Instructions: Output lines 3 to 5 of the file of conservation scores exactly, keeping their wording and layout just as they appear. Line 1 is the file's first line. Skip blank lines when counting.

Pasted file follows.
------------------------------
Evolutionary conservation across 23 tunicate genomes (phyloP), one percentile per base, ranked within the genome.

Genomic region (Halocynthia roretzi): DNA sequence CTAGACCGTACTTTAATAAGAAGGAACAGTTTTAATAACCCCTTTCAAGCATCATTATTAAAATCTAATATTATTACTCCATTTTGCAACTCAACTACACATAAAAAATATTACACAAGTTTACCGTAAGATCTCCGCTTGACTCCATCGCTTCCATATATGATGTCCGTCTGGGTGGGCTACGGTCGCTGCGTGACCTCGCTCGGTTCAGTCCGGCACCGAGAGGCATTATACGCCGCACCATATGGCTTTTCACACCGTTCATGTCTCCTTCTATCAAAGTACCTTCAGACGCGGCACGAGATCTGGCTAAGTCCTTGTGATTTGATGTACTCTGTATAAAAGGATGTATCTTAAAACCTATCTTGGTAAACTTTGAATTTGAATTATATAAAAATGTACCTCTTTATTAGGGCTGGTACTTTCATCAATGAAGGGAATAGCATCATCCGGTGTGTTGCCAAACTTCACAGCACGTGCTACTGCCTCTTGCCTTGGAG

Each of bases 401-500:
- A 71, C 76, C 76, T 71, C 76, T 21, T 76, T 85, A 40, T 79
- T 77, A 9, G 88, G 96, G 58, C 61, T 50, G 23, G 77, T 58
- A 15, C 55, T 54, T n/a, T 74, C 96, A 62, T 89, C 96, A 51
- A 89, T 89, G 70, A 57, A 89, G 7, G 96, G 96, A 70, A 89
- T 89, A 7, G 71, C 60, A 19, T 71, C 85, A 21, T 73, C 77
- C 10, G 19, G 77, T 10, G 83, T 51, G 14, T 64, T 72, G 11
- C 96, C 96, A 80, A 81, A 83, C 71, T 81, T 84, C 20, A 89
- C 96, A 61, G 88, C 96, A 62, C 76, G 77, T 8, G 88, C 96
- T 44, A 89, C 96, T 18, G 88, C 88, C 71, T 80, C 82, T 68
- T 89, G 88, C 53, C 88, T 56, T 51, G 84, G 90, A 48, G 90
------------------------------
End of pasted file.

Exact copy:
Each of bases 401-500:
- A 71, C 76, C 76, T 71, C 76, T 21, T 76, T 85, A 40, T 79
- T 77, A 9, G 88, G 96, G 58, C 61, T 50, G 23, G 77, T 58